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November 5, 2001

Vol.185 / No.14
Books
Mary Jo BaneNovember 05, 2001

Dry Bones Rattling is a study of the community-organizing work of the Industrial Areas Foundation I A F in Texas and the Southwest The title comes from the story of Ezekiel in the valley of the dry bones the broken and dispirited community of Israel As Ezekiel prophesied the bones rattled and

At his 80th birthday party last year, celebrated with dozens of friends in the garden of his home in northwestern Connecticut, Isaac Stern asked me to sit next to him at dinner. Rarely have I felt so honored. His luminous personality represented to me the perfect combination of a monumentally succes

Thomas J. CurryNovember 05, 2001

A case currently before the California Supreme Court, Catholic Charities of Sacramento Inc. v. The Superior Court of Sacramento County (Department of Managed Health Care et al.), deals with that state’s Women’s Contraception Equity Act of 1999. It is attracting a good deal of attention a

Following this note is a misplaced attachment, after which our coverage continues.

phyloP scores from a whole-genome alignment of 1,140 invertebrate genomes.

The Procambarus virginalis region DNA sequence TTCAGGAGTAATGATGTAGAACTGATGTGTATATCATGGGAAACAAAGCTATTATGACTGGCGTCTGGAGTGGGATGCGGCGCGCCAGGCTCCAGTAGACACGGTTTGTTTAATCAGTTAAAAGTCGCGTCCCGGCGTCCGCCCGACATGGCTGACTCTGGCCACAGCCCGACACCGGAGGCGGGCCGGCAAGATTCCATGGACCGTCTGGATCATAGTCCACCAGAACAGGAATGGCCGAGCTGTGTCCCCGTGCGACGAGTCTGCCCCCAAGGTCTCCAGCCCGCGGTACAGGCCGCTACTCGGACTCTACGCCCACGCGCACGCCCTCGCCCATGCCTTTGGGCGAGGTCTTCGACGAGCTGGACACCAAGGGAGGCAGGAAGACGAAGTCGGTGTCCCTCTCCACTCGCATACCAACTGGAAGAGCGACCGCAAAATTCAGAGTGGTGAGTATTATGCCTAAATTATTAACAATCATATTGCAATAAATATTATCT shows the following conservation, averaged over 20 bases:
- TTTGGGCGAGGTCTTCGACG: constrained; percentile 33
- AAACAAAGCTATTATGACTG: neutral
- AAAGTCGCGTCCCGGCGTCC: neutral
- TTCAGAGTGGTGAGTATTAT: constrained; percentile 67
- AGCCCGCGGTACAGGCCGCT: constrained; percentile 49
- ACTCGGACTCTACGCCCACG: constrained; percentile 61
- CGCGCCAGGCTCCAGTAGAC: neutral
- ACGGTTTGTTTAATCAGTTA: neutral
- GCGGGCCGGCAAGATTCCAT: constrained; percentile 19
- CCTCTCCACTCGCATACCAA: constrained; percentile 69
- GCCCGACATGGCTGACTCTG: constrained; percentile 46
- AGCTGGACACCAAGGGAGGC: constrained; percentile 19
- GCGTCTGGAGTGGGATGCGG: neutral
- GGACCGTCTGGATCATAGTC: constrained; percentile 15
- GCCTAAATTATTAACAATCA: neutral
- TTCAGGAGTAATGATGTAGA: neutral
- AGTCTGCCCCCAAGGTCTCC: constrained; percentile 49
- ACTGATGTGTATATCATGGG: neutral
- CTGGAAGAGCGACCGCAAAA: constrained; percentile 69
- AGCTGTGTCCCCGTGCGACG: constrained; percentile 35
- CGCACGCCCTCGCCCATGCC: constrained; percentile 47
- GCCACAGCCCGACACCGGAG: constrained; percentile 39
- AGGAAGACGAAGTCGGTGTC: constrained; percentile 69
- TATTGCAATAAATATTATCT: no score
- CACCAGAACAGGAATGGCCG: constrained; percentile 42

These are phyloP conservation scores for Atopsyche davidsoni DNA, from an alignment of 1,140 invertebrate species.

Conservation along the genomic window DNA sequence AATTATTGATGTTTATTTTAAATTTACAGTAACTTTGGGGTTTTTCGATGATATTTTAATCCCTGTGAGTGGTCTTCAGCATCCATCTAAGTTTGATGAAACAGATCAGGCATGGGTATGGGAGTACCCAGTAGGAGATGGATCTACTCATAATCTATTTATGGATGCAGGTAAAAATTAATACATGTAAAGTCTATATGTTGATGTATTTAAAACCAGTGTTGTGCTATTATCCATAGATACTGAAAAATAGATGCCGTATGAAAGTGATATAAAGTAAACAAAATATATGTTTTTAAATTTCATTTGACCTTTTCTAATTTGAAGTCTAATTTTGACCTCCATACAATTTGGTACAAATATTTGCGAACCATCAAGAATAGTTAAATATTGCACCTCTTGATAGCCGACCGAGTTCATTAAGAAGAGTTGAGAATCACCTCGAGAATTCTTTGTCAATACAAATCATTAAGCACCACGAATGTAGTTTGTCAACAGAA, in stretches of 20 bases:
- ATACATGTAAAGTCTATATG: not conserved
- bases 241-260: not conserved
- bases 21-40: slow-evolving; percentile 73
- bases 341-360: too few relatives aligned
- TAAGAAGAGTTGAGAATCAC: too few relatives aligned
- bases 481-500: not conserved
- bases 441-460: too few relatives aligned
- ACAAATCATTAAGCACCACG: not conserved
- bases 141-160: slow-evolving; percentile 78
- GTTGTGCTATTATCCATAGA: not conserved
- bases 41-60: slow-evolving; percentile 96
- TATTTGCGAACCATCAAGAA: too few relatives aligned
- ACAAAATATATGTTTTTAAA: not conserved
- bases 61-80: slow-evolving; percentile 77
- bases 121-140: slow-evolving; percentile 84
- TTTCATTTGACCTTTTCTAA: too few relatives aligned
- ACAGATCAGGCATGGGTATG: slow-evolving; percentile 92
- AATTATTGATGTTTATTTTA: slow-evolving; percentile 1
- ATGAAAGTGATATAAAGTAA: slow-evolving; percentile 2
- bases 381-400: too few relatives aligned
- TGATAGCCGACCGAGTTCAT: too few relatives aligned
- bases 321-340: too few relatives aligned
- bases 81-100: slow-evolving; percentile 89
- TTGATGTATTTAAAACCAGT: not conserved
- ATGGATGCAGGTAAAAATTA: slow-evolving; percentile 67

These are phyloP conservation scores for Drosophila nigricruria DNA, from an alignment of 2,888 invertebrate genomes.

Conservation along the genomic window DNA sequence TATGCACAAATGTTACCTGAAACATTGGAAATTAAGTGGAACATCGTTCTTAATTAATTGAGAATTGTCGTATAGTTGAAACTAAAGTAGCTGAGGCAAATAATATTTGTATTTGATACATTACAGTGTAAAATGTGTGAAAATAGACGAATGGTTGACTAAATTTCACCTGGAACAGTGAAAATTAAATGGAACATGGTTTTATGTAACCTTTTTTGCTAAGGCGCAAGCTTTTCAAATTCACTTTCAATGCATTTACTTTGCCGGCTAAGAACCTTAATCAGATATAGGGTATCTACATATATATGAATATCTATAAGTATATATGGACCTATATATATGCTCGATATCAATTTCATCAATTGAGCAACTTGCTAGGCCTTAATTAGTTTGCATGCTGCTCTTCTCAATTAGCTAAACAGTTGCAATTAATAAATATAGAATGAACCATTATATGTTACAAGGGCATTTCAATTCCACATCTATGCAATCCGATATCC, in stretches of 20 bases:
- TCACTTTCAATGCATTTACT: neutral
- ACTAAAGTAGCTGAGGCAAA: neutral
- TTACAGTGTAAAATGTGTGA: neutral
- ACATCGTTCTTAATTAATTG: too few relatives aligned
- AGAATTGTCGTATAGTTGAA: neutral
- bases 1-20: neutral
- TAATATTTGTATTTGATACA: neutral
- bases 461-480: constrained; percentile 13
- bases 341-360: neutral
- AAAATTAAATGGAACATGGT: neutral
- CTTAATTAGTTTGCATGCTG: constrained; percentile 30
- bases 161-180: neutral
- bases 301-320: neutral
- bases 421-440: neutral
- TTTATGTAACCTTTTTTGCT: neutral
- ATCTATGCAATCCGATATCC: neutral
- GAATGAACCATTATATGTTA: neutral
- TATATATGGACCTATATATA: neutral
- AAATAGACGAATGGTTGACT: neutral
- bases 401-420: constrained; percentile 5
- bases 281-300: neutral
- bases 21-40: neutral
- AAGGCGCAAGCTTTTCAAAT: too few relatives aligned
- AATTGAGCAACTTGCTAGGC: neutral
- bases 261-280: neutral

Books
Tom OBrienNovember 05, 2001

No lover of film could dislike this book No one will read it cover to cover at least at one sitting but you can take long ambles in it and come away deeply refreshed and richly informed Searching for John Ford is well researched and well written This is no small feat for often these two traits

Letters
Our readersNovember 05, 2001

Letters to the Editor Real CollegialityFor the last five years I have served with the presbyterate described by the Rev. James F. Garneau in “More Priestly Fraternity” (10/22). The priests of Raleigh are uncommonly united, centrist and admirable for their dedication in the swirl of explo

The Word
John R. DonahueNovember 05, 2001

As the liturgical year winds down the Gospels for the next four weeks address our deepest fears and offer our most profound hope Today Jesus speaks of God as a God of the living who promises that the ones who will rise will be God rsquo s children Next week the readings speak of the persecutions

Charles ZechNovember 05, 2001

Catholics contribute less money to their parish than the members of nearly any other church in the United States. This has been confirmed by every study of religious giving in the last 15 years. In fact, the general rule of thumb is that the typical Catholic household contributes about half as much